MSA Surgery Mystery Solved
After years of reviewing medical records and surgery pricing, I could never figure out what made surgical screws so expensive. Those screws look a lot like the ones we get bags full of at IKEA with any piece of furniture and I can furnish an entire room with what one pedicle screw costs. Now it all makes sense.
The DOJ is currently pursuing claims under the False Claims Act against certain manufacturers that paid physicians to use certain spinal implants. Said manufacture is physician owned, as are the 12 physician owned distributorships that sold its devices. Allegations also reference excessive or medically unnecessary surgeries performed by said owners who were also paid very well for the surgery itself. Hmmmm, wait – people undergo spinal surgeries that they really don’t need???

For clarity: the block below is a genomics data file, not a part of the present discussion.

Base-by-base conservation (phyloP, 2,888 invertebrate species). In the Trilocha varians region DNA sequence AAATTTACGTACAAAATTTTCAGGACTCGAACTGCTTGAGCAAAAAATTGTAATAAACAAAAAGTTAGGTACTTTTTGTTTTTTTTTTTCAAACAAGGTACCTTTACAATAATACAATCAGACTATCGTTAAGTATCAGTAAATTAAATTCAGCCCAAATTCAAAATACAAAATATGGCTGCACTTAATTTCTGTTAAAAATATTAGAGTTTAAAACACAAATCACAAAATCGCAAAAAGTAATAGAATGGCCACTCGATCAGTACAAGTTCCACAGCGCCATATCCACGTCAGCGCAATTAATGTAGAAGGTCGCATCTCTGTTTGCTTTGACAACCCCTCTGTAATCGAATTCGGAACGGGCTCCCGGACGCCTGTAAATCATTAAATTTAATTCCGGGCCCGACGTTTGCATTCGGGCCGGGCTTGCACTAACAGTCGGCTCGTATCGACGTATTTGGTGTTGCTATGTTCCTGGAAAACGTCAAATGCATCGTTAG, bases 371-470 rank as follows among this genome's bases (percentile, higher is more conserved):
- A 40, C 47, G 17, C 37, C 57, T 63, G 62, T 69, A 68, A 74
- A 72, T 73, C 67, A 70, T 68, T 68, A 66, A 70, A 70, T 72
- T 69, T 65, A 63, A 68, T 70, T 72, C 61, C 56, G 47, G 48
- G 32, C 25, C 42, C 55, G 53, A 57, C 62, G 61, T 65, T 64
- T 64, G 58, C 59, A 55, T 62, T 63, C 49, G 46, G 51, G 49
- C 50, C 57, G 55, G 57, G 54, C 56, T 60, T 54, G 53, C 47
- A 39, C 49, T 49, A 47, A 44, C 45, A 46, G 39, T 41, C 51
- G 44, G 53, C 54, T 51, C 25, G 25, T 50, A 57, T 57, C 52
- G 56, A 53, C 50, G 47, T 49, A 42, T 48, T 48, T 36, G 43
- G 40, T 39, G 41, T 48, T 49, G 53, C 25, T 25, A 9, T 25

While narcotic drugs are by far the biggest cost driver in MSAs, you need to keep in mind how the claimants got them. Whether they were started on that path on the date of injury with a bottle of Percocet or an Actiq lollypop the Cephalon rep left as samples in the physician’s office after a round of golf, or they received unnecessary spinal surgery and now mysteriously suffer from failed back syndrome and have real pain, some physician with an ulterior motive may be responsible for your MSA problems. And the only thing more unconscionable than these practices by people working under an oath to do no harm is the presumption by CMS that their actions deserve deference and should serve as the basis for lifetime medical expenses.
I look forward to following this litigation and hope that the DOJ and CMS share notes: http://www.justice.gov/opa/pr/united-states-pursues-claims-against-neurosurgeon-spinal-implant-company-physician-owned